Should West Coasters Stockpile Potassium Iodide To Protect Against Radiation?
By Lissa Rankin on March 16, 2011
Apparently, San Francisco and LA health food stores are selling out of potassium iodide supplements because people in California (as well as other West Coast areas) are freaking out about the possibility of radiation fallout from the nuclear power plant disaster in Japan. I’ve already received emails from concerned parents warning me to feed my daughter miso soup with seaweed to help protect her, and the Whole Foods stores around here are selling out as people stockpile potassium iodide, which is sometimes used as a way to protect the fragile thyroid gland from radiation exposure. Prices of the supplement are skyrocketing on Ebay auction sites, and my Twitter followers are all atwitter about how they’re heading inland to try to escape the possibility of radiation exposure.
Hold on a minute! Did I miss something? Is the sky falling down?
Sounds like the swine flu scare all over again to me. Remember when everyone was stockpiling Tamiflu? Jeez.
When I first joined Twitter back in April of 2009, the news about the swine flu epidemic had just broken, and everyone on Twitter was wigging out. I had only been on Twitter for one day when I found myself thrown into a maelstrom of fear and misinformation as people began spreading panic like wildfire.
Are we doing it again?
According to the LA Times, “There is no threat to California at this time," said Mike Sicilia, a spokesman for the California Department of Public Health. "It's a matter of distance. Dangerous radioactivity could not cross the 5,000 miles of the Pacific without petering out."
Fielding also said that his office checked local government stockpiles of potassium iodide and, “If risk of radiation exposure became an issue, there would be plenty of warning and opportunity to obtain the medication."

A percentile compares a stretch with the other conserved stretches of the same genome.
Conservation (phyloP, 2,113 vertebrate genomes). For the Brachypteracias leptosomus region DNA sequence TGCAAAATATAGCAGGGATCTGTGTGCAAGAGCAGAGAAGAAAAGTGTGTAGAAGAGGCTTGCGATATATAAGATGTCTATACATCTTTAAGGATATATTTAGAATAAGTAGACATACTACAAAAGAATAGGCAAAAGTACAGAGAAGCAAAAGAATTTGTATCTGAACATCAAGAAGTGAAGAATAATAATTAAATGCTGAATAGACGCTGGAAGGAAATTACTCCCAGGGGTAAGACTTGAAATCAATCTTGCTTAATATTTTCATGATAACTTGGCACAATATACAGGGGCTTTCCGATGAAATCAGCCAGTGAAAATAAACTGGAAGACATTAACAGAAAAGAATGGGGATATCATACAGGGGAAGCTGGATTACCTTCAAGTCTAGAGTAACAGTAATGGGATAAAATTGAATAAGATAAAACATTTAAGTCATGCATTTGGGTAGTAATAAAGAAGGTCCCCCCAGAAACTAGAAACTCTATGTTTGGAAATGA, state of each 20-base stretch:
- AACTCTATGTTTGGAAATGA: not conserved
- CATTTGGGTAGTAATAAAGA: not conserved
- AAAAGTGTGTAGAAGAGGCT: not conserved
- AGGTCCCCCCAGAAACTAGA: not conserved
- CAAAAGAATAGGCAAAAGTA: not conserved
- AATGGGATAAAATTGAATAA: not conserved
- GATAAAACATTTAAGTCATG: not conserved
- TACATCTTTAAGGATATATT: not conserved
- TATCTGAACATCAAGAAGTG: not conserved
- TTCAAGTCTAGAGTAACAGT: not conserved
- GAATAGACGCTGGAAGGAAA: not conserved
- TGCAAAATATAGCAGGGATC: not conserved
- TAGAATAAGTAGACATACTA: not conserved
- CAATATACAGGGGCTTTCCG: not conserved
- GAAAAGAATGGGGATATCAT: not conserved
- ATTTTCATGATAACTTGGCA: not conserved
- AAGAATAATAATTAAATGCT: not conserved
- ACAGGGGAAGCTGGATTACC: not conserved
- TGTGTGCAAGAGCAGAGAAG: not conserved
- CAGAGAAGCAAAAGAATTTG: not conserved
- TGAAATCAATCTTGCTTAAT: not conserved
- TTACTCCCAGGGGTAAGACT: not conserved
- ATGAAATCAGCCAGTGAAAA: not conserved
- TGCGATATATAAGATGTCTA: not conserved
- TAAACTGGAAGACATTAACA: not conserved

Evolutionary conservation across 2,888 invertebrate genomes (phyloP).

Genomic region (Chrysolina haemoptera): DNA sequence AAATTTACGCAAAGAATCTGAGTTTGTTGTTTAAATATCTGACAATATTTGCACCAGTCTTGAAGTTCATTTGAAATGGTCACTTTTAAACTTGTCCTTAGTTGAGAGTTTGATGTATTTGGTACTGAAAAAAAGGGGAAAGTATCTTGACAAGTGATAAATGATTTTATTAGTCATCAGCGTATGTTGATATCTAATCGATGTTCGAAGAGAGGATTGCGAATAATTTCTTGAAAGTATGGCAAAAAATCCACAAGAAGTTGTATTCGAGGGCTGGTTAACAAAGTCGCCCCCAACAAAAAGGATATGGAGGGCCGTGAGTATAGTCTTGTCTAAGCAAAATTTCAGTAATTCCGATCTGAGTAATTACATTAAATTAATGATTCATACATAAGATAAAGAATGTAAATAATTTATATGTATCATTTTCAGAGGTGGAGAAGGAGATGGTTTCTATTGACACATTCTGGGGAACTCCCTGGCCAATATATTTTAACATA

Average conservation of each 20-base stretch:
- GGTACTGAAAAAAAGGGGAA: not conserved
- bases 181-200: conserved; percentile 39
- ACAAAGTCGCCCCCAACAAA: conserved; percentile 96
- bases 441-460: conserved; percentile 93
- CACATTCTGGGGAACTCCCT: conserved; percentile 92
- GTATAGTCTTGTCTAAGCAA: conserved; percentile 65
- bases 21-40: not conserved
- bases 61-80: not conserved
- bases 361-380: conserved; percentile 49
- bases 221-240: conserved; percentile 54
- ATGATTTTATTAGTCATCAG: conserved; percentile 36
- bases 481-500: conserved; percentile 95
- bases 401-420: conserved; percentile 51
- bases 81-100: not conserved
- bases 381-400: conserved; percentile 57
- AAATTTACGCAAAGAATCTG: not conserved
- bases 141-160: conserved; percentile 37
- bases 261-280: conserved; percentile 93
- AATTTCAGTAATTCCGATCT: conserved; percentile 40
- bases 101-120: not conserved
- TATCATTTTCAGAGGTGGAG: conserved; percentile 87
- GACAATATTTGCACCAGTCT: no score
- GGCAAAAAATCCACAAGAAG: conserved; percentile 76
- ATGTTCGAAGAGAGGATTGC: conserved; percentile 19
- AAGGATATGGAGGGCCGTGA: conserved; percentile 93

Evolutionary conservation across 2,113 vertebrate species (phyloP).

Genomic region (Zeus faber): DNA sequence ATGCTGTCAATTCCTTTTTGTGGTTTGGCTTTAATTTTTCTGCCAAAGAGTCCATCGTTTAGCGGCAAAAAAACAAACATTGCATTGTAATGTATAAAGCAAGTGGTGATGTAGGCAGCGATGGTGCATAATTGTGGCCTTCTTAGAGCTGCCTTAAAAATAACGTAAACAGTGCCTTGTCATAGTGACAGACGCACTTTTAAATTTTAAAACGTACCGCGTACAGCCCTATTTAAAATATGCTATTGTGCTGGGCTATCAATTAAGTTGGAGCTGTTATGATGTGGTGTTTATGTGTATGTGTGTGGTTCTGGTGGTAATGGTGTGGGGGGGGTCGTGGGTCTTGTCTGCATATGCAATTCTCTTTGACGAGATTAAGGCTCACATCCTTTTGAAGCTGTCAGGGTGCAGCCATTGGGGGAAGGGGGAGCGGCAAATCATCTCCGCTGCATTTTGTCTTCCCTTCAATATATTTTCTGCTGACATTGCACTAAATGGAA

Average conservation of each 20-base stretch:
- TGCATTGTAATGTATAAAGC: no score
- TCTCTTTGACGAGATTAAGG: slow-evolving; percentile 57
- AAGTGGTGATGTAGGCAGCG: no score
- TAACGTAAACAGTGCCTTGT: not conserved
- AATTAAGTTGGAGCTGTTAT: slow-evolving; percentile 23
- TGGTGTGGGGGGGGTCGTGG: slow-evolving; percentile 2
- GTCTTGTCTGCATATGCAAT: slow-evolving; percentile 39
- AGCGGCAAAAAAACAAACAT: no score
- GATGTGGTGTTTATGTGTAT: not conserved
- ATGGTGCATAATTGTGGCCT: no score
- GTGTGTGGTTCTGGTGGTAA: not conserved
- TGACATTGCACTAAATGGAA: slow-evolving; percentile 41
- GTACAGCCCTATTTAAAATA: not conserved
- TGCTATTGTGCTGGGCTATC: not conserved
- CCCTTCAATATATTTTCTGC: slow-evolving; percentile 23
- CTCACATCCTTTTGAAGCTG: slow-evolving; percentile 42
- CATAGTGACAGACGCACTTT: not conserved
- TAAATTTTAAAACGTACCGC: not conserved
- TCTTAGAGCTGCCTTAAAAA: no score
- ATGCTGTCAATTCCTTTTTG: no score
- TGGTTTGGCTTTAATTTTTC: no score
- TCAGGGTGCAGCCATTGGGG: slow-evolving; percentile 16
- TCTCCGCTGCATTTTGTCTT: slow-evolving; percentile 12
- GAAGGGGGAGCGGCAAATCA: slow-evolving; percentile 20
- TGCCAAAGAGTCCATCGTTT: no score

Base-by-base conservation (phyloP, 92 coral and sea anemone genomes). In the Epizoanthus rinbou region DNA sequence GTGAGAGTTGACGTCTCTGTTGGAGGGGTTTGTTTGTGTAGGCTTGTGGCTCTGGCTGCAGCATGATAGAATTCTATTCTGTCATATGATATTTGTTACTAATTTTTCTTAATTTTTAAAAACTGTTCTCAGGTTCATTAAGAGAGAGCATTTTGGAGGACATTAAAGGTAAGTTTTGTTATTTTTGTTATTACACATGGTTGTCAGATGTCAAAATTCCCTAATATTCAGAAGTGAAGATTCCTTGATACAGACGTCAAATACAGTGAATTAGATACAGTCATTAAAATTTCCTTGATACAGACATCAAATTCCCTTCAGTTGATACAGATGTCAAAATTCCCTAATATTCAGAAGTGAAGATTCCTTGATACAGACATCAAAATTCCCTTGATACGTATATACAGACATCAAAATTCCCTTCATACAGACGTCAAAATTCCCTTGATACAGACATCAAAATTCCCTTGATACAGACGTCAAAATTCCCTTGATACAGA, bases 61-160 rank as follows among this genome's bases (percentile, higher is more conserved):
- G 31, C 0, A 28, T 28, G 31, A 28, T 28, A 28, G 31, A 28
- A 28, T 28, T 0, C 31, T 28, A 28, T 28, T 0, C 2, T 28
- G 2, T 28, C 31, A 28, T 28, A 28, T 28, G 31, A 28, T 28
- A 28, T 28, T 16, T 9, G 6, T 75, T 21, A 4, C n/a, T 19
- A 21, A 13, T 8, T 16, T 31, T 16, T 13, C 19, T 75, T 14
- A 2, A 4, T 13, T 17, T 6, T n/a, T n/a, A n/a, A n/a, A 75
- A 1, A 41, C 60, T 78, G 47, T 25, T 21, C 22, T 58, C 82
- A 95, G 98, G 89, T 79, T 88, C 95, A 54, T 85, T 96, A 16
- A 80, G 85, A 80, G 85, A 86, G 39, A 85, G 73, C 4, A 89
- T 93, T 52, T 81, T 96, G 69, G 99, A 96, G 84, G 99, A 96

We’re So Quick To Freak Out
It doesn’t help that Surgeon General Regina Benjamin, who was visiting the Bay area, put in her two cents to suggest that stocking up on potassium iodide was a good idea. NBC Bay Area reporter Damian Trujillo asked her about the run on potassium iodide tablets, and apparently, Dr. Benjamin said that she did not think that would be an overreaction. “We have to be prepared,” Benjamin told the local NBC affiliate. “We need to be as proactive and as energetic as we can to try and save lives and keep people healthy.”
At the same time, other public health officials are suggesting this is unnecessary. Kelly Huston of the California Emergency Management Agency, said, "Even if we had a radiation release from Diablo Canyon (in San Luis Obispo County), iodide would only be issued to people living within a 10-mile radius of the plant."
In this article, Jonathan E. Fielding, MD, MPH, health officer for Los Angeles County, said, "I want to stress that there is no reason to purchase potassium iodide at this time."
Why Potassium Iodide?
Following a nuclear event, cancer-causing radioactive iodine may become airborne, so that it can be breathed into the lungs. Radioactive iodine may also wind up inside the body from contaminated food and water. When radioactive junk winds up in the body internally, “internal contamination” has occurred. According to the CDC, “in the case of internal contamination with radioactive iodine, the thyroid gland quickly absorbs this chemical. Radioactive iodine absorbed by the thyroid can then injure the gland. Because non-radioactive potassium iodide acts to block radioactive iodine from being taken into the thyroid gland, it can help protect this gland from injury.”